Canada’s franchise industry is the second largest in the world, behind only the US, and generates a hefty $68bn a year.
According to the Canadian Franchise Association (CFA), there are more than 1,300 franchise brands operating across Canada in around 50 sectors, and more than one million Canadians either directly or indirectly employed by the industry.
Like the UK, the franchise industry is well established and brands are spread across a wide variety of sectors including food, hospitality, real-estate, pharmaceuticals, education and day care and in-home care.
The food and hospitality industries make up around 40% of all franchised brand names in the country. However, recent years have seen the health and fitness, as well as senior-care, sectors growing considerably and increased popularity in home-based and mobile franchises.
This is a similar franchise landscape to the UK’s, albeit on a much larger scale and spread more disparately across the country.
There are, however, a few differences in how franchise networks operate that will be of interest to anyone thinking of escaping this crowded island to the more spacious environs of Canada, whose cities consistently top liveability indexes, and investing in a tried-and-tested franchising model.
While there is no statutory regulation of franchising in the UK, it is subject to the general law and franchise contracts must comply with the principles of contract law, such as those stipulated in the Data Protection Act, Unfair Contract Terms Act and Sales Agency Regulations.
The UK is also, for the time being, a member of the EU, meaning that a legally compliant British franchise agreement will incorporate a number of EU principles including those relating to IP (intellectual property) and competition law.
The British Franchise Association (BFA) represents the gold standard in UK franchising and members that adhere to its code of ethics enjoy a reputable status. Membership is voluntary, and while its guidelines can’t be legally enforced, most successful franchise networks will work within them.
Canada’s franchising industry, by contrast, is governed almost entirely by provisional legislation and six of its 10 provinces have their own specific statutes. Thankfully, the legislative landscape is quite similar in most areas, with only subtle differences, and the CFA offers many helpful resources for prospective franchisees.
Franchisors and franchisees also have to comply with the federal Competition Act, which applies to every business across the whole country.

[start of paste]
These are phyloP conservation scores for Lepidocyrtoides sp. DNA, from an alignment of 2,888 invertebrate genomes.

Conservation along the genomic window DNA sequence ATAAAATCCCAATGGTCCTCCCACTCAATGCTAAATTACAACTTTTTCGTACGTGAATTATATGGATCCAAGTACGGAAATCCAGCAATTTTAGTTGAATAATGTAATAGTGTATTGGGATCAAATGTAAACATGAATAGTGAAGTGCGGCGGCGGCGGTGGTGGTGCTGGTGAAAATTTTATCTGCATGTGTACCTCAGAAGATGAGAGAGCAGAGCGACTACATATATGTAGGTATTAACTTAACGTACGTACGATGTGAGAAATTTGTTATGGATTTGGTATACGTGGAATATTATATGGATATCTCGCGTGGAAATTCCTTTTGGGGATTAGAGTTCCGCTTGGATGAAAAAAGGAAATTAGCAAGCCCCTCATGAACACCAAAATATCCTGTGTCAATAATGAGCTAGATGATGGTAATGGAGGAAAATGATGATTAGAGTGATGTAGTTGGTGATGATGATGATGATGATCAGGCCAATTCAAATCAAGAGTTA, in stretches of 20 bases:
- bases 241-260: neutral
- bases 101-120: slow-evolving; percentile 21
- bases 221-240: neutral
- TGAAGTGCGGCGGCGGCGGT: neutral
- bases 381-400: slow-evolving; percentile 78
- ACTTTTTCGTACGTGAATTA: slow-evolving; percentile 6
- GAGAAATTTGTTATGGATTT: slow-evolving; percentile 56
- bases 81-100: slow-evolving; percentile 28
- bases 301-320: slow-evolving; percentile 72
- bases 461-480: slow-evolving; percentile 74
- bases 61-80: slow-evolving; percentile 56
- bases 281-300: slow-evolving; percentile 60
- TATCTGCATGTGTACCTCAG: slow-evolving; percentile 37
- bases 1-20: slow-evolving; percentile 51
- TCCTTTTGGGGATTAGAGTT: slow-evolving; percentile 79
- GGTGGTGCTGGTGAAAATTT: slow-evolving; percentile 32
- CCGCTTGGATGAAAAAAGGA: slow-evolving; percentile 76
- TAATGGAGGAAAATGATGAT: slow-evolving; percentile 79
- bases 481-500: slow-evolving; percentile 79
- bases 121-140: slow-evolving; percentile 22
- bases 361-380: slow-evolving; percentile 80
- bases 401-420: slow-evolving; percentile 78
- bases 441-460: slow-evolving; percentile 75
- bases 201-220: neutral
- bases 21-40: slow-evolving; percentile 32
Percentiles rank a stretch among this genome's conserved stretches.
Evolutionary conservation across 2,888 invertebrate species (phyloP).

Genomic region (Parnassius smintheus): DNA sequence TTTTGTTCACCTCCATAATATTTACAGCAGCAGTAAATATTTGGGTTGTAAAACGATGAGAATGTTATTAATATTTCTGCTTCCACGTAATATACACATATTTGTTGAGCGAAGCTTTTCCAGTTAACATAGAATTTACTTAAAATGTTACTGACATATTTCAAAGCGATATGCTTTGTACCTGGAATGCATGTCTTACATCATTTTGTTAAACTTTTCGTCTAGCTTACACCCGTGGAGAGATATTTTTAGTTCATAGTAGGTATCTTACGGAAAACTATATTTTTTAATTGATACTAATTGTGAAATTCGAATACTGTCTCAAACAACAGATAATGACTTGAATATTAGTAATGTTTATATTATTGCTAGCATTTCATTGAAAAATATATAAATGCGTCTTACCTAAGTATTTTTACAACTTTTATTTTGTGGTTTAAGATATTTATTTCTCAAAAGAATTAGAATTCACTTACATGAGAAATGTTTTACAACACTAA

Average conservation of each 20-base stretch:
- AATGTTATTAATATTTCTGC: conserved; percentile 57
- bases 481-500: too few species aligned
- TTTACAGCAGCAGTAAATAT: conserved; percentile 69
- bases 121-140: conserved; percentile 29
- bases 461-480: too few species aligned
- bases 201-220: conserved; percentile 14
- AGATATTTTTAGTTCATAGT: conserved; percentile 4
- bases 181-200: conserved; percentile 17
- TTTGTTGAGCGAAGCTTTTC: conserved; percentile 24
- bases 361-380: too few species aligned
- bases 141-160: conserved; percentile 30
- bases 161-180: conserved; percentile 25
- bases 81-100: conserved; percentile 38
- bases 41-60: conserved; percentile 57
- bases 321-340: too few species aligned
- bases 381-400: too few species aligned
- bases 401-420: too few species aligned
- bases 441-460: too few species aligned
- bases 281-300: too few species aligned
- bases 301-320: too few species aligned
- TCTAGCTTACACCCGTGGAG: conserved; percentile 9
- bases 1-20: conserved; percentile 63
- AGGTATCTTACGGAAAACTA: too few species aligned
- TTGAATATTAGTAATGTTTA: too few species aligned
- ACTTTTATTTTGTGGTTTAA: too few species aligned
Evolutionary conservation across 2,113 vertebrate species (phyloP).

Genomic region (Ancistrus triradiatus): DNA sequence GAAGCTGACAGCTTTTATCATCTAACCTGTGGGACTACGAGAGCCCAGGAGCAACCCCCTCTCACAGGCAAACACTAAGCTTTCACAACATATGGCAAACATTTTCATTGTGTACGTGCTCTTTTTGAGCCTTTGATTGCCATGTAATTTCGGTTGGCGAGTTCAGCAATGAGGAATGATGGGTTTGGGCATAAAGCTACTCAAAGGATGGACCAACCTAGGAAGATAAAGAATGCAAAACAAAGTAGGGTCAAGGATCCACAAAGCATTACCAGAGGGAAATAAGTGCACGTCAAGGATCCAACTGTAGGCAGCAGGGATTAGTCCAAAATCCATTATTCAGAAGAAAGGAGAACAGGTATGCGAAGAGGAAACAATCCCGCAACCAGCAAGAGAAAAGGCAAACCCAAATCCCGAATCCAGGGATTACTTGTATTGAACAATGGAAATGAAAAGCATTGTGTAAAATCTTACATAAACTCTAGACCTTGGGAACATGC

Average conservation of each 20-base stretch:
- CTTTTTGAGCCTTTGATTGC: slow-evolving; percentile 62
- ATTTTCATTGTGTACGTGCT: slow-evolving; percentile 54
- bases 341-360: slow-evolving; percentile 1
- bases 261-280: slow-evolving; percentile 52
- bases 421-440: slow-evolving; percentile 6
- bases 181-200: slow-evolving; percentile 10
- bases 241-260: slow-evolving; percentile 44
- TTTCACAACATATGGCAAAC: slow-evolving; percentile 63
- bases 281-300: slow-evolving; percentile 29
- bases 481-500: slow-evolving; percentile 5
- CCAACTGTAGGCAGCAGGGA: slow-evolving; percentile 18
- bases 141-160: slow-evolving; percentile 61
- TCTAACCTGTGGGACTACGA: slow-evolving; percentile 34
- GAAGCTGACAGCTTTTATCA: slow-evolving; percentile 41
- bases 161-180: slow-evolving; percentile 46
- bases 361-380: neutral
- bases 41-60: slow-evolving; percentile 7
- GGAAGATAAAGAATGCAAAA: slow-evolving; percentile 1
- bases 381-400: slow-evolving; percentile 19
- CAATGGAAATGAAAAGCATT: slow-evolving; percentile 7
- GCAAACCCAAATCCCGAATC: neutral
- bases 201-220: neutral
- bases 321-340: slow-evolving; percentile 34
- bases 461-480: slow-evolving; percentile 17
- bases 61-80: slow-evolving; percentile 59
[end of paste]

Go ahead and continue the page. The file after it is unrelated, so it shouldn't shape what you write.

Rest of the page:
The act is enforced by the Competition Bureau and contraventions are split into two categories: criminal offences and ‘reviewable matters’. The former may include unlawful agreements between competitors, bid-rigging and pyramid selling – which might involve monopolisation, shady distribution practices and price maintenance.
Joint Employers Act
Another consideration for those wishing to enter the Canadian franchise industry is the proposed Joint Employers Act.
Currently, unions and other employee representatives are arguing that franchisors and franchisees should be considered ‘joint employers’ of any of the franchisee’s staff.
Any legal enforcement of ‘joint employer status’ could be problematic in terms of exposing franchisors to claims made by employees under employment and labour laws, collective agreements, wrongful dismissal suits and issues over wages, overtime and human rights.
Prospective franchisors should keep an eye on developments. It seems most likely to go ahead in Ontario (home to the highest percentage of franchises in the country), where the government is already considering making changes to existing legislation to create joint employer status for certain purposes.
In the UK, the franchisor-franchisee relationship remains the same – with the franchisee wholly responsible for staff within their franchised business.
While UK franchises may attempt to extend their networks into Europe, the majority remain native. Canada’s close proximity to the US and its vast franchise industry, along with the benefits of a shared language and culture, means there is a lot of cross-pollination.
In fact, over 60% of Canadian franchises are master licensees of US franchise systems. Also, franchises located in the US benefit from the custom of Canadian tourists who know and trust the brand.
However, while the US and Canadian markets are similar, Canada’s unique regional and demographic issues must be understood by anyone hoping to start up in franchising there.
Firstly, it’s worth knowing that 85% of franchises operating in Canada today are based in its three most populated provinces: Ontario, Quebec and British Columbia. It’s also heartening to know that the fastest-growing demographic of franchise buyer in Canada is women.
Canada is less culturally homogenous from region to region than the UK. Its vastness precipitates major cultural differences between regions and makes it very difficult for one master franchise to colonise the whole country.
For example, Quebec’s official language is French and, along with its distinct legal system and market characteristics, makes is far harder for its franchise networks to extend to other provinces.
When large, successful franchises do want to expand into different regions, new development models can be used, such as granting development agreements for specific areas of any province, creating master franchise agreements for specific regions or liaising with local businesspeople to develop new franchises.
Prospective franchisors also need to be aware that Canadian trademark rights are regional (only the geographical area where the owner is located is protected), so the trademark must be registered with federal government if national protection is required.
Thinking of relocating to Canada? Browse our franchises for sale in the country